Yesterday I wrote an article about MDM, MAM, and MIM software. Throughout the article I talked about how this stuff works with "mobile devices" and how that differs from "desktop devices." One question that people have asked me since then is "What about tablets? Are they mobile devices or desktop devices?"
The answer is simple: It depends! :)
If your tablet is running a phone-style OS, then treat it like a phone. And if it's running a desktop OS, treat it like a desktop. So iPads, Android tablets, Blackberry Playbooks are really no different than their phone-formed counterparts, and Windows 7-based tablets are no different than Windows 7 desktops and laptops.
When it comes to Windows 8, that's a bit more confusing since there will be two separate versions of Windows 8 depending on the type of processor in the device:
The "normal" version of Windows 8 is for x86-compatible processors. (Usually these are from Intel or AMD.) Those types of tablets run the regular version of Windows 8, and really they're just like laptops. You can install anything you want, you can wipe Windows and load Linux, etc. So Windows 8 tablets with x86 processors should be viewed no differently than laptops.
Microsoft is also releasing another version of Windows 8 called "Windows RT" that will run on ARM-based tablets. The ARM processor is a low power processor for mobile devices. It's a different architecture than Intel x86 processors, and it's what's in just about every mobile device in the world, including iPhones, iPads, Android devices, Blackberries, and Windows phones. (Check out BrianMadden.com for more info on this "Windows RT" version of Windows 8.)
Windows RT will NOT be able to run regular Windows applications, and users will NOT be able to remove Windows RT from their ARM-based tablets. In other words, Windows RT-based tablets are sort of like the Windows versions of iPads. This means that you'll end up treating Windows RT-based tablets like mobile devices. You'll use MDM, MAM, and MIM software to manage them instead of desktop management software like Microsoft System Center or Symantec Altiris Client Management Suite.
Sounds good! But there's a catch...
So far it sounds simple. As an IT admin, you're essentially managing devices based on what OS they run, so the products, agents, and tools you use are based on that, and how you view these devices is informed by that. On the surface, yes, it is that easy.
But there's a catch...
Many people look at the use cases for tablets differently from laptops. By definition, tablets are touch-based and are primarily used for content consumption, whereas laptops have keyboards and mice and are used for both content consumption and content creation. This is an important distinction, because the management you do for a mobile device might be much more simple than the management you do for a laptop. For example, since laptops run "real" versions of Microsoft Office, you need to deal with Windows user profiles, mail settings, Word preferences, etc. Mobile devices don't have Office, and thus don't need those profiles, settings, or Windows user management.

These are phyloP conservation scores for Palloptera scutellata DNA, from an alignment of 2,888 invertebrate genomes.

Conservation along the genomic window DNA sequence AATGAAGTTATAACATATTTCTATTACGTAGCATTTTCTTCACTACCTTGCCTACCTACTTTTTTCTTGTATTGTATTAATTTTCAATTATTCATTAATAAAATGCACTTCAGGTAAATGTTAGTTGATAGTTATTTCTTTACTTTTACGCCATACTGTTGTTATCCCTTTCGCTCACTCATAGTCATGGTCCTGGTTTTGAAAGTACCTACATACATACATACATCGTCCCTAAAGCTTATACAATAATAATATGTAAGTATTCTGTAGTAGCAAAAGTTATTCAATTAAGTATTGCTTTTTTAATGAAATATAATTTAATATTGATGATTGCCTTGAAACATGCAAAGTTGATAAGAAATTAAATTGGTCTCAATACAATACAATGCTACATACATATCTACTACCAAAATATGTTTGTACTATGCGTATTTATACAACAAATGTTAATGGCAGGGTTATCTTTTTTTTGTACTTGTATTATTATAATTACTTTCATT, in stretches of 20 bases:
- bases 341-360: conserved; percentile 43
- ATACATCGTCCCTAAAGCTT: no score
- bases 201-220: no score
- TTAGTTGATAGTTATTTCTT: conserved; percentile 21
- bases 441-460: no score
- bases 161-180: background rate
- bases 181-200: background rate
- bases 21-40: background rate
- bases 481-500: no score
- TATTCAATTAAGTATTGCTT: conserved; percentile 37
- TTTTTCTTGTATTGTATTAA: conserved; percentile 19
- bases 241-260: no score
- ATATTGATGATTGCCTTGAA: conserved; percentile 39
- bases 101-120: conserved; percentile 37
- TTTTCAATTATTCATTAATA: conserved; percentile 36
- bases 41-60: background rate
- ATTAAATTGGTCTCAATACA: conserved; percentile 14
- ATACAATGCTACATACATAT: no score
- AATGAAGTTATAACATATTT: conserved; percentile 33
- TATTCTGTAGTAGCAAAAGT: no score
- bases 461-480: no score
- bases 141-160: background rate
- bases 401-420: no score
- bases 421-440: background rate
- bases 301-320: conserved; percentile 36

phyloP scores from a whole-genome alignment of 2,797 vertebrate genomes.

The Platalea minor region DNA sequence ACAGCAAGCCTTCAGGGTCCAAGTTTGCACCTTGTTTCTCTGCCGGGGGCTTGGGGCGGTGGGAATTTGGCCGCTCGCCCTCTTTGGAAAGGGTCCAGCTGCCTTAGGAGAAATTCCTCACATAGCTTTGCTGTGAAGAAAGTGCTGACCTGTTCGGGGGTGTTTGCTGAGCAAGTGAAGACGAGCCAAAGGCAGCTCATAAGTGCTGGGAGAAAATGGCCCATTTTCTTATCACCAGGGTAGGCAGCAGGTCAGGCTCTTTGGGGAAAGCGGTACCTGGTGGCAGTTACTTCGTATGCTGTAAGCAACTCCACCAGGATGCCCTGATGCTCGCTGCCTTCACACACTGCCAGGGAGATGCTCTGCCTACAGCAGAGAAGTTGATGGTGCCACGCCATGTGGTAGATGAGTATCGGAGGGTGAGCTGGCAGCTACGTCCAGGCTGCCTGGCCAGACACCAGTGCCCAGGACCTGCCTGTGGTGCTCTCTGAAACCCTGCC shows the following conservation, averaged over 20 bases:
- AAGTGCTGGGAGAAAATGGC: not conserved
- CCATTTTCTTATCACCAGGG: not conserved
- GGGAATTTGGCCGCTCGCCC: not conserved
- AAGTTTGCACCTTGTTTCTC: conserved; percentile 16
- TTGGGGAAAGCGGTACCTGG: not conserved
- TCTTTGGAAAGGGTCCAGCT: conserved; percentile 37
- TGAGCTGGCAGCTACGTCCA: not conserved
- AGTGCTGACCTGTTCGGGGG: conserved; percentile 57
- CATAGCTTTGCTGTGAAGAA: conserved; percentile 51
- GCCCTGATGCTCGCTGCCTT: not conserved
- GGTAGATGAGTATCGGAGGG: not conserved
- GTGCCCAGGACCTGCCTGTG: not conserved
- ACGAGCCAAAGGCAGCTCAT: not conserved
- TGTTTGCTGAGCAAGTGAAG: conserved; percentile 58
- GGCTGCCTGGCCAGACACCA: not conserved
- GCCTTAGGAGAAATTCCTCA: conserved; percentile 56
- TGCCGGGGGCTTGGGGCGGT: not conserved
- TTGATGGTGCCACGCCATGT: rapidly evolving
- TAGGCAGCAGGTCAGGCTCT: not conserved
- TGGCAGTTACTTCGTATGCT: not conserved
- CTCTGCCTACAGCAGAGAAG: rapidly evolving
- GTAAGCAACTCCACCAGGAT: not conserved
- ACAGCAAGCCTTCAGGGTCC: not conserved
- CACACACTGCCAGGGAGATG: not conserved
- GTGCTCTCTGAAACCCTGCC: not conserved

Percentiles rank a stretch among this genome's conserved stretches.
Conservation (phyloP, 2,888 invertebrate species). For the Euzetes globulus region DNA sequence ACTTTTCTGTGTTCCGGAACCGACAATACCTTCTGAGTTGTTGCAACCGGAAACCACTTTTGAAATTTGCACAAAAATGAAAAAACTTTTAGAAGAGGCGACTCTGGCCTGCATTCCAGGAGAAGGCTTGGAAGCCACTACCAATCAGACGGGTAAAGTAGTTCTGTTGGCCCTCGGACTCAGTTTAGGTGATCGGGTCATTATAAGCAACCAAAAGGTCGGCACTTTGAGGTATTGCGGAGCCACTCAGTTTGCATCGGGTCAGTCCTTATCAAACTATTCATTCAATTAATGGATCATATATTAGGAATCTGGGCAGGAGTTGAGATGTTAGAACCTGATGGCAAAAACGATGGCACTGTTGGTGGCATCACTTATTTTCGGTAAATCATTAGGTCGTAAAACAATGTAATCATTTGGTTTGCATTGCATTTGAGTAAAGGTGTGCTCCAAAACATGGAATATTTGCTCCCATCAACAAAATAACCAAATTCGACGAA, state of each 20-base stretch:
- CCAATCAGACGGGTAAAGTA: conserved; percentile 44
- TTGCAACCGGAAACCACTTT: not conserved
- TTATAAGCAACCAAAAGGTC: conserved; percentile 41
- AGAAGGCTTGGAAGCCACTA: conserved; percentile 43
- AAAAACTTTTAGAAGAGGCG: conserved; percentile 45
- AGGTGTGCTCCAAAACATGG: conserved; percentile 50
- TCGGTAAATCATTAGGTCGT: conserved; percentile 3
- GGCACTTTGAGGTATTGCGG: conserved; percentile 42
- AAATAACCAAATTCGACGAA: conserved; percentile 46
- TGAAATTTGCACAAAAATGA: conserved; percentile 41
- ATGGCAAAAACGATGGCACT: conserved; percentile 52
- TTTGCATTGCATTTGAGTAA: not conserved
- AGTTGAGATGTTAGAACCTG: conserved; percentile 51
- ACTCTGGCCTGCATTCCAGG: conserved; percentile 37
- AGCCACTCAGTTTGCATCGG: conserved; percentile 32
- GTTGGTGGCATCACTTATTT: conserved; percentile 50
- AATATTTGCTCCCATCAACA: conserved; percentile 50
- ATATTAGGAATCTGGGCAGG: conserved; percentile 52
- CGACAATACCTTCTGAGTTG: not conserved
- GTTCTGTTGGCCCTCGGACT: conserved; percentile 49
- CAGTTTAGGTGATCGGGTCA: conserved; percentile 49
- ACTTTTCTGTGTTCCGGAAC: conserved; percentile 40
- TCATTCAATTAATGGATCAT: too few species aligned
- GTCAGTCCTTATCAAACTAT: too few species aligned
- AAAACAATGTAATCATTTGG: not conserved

But Windows RT running on ARM-based tablets will have a "real" version of Microsoft Office. And it's possible that Windows RT tablets might come in form factors that have real keyboards and mice.
So if you have a device that runs Microsoft Office and has a keyboard and mouse, that sure sounds like a laptop to me! It seems like that device would need to be configured and managed just like any Windows laptop. Except Windows RT tablets aren't Windows laptops and can't be managed like them.
In fact Microsoft made it clear that Office on Windows RT won't allow any third party plug-ins, so it's possible that all of the techniques you used in the past to configure Office for your laptop users won't work.
So what do you do?
Most likely we'll see Windows RT tablets emerge as a special case. We do know that they will not have the ability to join an AD domain, so the fundamental tools you use to manage laptops won't work on them. And I assume that the MDM/MAM vendors will create software agents for their products that extend to Windows RT. So for the most part, you'll be able to treat these things like mobile devices.
The real solution moving forward, however, is that it won't matter. The tools you use to manage your mobile devices will converge with the tools you use to manage your desktops. We're already seeing traditional desktop management vendors starting to extend their tools into the mobile space, and Windows RT's lack of AD support sets the precedent that you don't need AD and Group Policies to manage Windows clients.
Longer term, if you believe the "manage the user, not the device," mantra, then how you manage devices won't matter. You'll manage users, apps, and data, and the tools you use will have client agents for iOS, Android, Windows 8, Windows RT, Windows Phone, Blackberry, Linux, and whatever other future platforms are released.
That's a ways off though, so in the meantime, focus on the OS that's running on the tablet and manage like you would any other device with that OS.